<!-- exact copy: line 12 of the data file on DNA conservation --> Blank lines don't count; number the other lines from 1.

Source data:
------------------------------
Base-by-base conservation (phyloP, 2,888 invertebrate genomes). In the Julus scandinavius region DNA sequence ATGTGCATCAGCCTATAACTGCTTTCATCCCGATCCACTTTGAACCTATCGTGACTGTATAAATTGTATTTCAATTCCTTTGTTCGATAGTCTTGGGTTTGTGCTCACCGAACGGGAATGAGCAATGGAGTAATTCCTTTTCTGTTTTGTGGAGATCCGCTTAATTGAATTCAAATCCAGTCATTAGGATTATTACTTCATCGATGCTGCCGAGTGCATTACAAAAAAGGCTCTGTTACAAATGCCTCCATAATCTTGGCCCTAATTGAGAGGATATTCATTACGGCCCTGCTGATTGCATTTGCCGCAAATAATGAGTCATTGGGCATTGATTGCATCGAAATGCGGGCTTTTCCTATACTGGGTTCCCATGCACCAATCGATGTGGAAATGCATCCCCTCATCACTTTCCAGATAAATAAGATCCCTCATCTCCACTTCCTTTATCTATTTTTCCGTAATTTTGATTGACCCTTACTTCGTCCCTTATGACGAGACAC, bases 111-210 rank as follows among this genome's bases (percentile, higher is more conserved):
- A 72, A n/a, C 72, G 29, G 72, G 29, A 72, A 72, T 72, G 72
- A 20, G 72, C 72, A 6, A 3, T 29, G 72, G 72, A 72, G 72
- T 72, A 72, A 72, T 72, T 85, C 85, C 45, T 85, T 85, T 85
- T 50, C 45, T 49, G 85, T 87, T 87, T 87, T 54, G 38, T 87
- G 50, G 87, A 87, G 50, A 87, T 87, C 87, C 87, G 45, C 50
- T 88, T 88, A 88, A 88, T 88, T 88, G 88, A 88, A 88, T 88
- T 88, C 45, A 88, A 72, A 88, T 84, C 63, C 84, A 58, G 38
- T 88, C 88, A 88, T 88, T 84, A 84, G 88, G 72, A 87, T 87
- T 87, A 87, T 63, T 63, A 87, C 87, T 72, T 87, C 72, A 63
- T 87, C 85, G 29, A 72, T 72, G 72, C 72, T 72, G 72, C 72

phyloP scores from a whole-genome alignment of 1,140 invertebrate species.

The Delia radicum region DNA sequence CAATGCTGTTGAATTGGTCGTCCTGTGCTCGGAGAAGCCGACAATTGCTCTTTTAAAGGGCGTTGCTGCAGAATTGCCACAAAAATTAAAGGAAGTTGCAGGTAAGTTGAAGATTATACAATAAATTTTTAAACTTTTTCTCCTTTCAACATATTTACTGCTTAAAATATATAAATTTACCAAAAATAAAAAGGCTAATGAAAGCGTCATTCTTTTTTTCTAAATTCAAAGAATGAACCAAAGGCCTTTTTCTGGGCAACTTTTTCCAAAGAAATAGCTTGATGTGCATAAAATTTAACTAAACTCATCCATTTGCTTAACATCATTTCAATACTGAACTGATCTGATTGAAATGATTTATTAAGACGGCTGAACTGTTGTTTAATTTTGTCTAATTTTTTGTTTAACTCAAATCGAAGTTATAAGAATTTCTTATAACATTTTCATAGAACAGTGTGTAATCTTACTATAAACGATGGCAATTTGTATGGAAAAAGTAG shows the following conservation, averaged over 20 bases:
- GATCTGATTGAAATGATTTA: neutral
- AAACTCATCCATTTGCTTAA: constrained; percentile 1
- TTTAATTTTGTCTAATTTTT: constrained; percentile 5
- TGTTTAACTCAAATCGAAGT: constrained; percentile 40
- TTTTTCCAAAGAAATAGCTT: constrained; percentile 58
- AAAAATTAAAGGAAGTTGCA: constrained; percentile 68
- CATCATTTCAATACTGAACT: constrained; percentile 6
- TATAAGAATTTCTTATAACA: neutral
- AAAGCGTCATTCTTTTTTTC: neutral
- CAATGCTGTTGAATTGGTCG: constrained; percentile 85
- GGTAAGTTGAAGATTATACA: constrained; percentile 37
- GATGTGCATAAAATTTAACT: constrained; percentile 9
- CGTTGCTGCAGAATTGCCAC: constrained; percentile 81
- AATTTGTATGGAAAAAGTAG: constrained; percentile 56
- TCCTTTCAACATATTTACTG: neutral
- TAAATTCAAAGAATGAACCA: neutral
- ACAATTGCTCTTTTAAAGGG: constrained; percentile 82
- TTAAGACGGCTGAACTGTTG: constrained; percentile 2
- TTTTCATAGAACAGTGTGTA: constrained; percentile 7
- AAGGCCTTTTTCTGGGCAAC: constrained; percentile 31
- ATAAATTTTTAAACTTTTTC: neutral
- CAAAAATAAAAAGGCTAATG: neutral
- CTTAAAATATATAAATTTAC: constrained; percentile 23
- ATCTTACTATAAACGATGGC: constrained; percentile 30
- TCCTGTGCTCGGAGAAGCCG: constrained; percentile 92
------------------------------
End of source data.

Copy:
phyloP scores from a whole-genome alignment of 1,140 invertebrate species.